Reauthorization Bill Moves Out Of Committee

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The controversial FAA reauthorization bill that would privatize air traffic control services made it out of a House committee Thursday in a 32-26 vote that almost followed partisan lines but there will be much more debate and it's still not clear what's on the Senate's collective mind. Bill 4441, the Aircraft Innovation Reform and Reauthorization Act (AIRR) came out of the Transportation and Infrastructure Committee relatively unscathed after 10 hours of at-times heated mark-up debate. In the end, the privatization provision, which would create a not-for-profit air traffic control corporation separate from the FAA, emerged almost unchanged. The bill would turn over control of the FAA's air traffic organization to a corporation in which five of the 11 board of directors would represent airline interests. In two days of fractious debate in a hearing and at Thursday's 10-hour mark-up session, the overriding opposition to the privatization section was the heavy airline influence. The bill is expected to get a rough ride in the full House and the Senate hasn't yet indicated whether it's going to come up with its own bill.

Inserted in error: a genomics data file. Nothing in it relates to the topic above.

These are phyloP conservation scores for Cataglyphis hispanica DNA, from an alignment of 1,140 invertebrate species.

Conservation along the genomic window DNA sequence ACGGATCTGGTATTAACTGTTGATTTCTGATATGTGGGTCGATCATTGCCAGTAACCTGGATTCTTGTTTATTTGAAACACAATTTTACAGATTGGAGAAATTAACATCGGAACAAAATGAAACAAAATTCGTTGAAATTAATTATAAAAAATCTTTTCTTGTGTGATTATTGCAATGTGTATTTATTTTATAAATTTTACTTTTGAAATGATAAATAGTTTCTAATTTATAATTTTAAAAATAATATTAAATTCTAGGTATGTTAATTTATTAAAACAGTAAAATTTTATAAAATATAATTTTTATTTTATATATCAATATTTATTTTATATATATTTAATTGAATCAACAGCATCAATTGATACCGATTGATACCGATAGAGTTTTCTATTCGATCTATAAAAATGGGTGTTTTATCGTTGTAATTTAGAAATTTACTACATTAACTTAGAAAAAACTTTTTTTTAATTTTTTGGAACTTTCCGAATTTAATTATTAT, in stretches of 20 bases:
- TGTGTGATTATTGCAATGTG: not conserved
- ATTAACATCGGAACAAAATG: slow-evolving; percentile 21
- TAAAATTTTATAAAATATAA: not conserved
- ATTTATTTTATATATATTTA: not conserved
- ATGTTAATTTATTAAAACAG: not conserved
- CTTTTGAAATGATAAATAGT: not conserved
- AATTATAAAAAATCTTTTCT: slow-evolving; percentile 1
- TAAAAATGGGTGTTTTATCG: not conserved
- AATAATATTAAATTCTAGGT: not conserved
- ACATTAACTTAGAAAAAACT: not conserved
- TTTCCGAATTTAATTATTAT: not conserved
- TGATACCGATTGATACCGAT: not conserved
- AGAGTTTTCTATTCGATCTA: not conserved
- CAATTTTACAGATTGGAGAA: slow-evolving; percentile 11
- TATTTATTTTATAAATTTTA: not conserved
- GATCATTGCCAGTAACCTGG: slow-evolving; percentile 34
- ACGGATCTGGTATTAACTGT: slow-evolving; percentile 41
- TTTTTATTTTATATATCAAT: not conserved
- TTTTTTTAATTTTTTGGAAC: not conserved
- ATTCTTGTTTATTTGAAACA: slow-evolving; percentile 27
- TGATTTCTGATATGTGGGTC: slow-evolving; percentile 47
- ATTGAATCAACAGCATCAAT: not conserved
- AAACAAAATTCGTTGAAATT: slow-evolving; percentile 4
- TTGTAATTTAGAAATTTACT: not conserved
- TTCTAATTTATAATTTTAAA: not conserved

AOPA was first to react to the eventful day and said it will fight the amended bill because it would subject Part 135 operators in 48 states to user fees that would be central to the funding structure of the new corporation. Hawaiian and Alaskan Part 135 operators would be exempt. "User fees are an all-or-nothing proposition as far as we're concerned," Baker said. "This isn't over. We're going to keep fighting to protect every segment of general aviation in every state from user fees when this legislation goes to the full House." AOPA took the firm stand even though liberal third class medical reform provisions, identified by AOPA as its top legislative priority, survived the mark-up. The revised bill would also reverse a 2015 court decision banning aircraft owners from using the Internet to connect with prospective passengers to share flight expenses.